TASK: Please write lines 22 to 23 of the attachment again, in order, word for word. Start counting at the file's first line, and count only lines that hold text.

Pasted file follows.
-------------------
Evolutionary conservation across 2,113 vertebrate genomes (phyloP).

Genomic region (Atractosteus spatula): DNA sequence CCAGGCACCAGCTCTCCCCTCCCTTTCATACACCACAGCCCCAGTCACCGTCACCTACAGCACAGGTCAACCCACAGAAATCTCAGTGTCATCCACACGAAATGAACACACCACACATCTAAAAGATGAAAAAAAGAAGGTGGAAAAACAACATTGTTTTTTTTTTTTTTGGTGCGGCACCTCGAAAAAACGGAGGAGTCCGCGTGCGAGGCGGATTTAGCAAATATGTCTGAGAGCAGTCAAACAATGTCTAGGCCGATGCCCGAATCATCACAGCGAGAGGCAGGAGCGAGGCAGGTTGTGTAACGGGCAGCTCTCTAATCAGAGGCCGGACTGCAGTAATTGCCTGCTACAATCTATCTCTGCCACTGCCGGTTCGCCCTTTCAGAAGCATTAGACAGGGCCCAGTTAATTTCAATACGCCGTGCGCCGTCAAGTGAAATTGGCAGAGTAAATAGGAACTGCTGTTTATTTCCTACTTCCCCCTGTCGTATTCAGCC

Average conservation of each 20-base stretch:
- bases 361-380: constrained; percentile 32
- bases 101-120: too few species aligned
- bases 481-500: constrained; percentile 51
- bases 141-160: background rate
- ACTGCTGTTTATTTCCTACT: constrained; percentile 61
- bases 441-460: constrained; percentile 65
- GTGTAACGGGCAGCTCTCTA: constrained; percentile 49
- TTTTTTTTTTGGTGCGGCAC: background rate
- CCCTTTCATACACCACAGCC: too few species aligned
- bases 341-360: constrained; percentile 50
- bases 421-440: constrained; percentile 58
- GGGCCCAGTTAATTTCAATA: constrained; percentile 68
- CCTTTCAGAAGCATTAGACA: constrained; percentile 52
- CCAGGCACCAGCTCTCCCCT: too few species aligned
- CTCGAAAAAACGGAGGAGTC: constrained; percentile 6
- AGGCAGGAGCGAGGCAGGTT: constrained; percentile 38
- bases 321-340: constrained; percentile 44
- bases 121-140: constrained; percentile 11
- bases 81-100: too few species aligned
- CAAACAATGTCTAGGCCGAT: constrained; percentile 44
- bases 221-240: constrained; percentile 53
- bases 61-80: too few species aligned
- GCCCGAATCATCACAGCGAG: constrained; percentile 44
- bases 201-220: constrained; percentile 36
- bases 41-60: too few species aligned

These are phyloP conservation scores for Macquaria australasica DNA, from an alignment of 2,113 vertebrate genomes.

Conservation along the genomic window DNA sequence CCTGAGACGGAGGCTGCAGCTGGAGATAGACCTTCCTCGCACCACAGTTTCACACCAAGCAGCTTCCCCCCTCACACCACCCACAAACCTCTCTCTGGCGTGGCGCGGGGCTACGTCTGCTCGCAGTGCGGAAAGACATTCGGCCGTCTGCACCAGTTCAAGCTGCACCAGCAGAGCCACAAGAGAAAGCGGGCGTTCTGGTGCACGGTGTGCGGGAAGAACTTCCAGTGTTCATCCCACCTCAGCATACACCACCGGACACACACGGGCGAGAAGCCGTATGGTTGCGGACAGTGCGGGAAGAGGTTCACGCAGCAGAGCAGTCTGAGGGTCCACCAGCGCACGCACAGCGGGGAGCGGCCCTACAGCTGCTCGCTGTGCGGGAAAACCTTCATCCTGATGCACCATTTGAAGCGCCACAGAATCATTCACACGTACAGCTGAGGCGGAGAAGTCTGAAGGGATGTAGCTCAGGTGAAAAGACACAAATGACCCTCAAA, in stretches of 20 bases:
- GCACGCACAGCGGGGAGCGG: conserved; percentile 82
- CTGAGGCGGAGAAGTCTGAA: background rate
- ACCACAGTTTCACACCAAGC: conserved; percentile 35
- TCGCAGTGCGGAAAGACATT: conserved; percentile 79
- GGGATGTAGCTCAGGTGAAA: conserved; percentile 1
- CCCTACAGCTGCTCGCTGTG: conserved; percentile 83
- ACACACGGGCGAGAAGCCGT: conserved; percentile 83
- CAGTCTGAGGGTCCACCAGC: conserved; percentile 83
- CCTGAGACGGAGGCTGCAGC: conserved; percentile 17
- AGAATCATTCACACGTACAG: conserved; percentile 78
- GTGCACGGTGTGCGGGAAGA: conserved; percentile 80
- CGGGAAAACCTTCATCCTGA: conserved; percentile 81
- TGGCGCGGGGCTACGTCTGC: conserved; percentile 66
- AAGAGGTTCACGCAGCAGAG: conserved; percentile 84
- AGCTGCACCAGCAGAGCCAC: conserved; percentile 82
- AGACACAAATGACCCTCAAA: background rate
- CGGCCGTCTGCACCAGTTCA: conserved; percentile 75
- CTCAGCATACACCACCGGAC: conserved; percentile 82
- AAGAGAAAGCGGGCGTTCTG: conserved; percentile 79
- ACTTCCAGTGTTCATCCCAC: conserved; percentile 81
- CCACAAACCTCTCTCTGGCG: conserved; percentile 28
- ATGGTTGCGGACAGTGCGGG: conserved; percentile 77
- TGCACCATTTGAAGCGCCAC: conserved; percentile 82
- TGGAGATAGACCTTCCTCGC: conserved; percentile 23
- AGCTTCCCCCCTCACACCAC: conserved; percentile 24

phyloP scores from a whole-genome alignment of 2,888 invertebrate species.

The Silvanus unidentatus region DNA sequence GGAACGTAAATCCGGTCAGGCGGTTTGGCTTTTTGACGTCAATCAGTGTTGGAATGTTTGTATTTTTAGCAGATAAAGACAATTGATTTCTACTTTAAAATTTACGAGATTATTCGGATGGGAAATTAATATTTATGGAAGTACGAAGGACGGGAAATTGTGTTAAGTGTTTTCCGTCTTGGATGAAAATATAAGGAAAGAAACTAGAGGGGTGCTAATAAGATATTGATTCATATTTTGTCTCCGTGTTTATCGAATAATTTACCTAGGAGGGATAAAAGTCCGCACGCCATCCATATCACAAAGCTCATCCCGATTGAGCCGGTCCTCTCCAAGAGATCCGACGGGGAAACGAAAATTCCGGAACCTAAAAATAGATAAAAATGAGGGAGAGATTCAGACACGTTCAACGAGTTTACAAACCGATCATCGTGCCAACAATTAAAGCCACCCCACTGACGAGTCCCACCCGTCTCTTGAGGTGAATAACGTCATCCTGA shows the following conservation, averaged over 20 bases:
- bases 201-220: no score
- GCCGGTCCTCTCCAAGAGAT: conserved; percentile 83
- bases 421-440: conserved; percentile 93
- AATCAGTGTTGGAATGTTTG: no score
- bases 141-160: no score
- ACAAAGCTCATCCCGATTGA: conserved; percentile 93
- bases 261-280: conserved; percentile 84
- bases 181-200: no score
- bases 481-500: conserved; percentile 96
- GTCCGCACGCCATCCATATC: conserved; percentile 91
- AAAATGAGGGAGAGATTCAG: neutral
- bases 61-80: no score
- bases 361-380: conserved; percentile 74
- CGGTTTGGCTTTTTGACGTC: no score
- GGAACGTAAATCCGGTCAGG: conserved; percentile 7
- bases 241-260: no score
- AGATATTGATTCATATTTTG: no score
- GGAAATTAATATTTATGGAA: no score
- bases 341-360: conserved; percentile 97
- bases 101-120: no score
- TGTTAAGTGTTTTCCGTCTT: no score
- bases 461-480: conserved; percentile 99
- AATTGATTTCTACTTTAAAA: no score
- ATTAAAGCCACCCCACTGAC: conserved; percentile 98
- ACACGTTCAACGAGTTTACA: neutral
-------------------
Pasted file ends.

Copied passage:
- bases 81-100: too few species aligned
- CAAACAATGTCTAGGCCGAT: constrained; percentile 44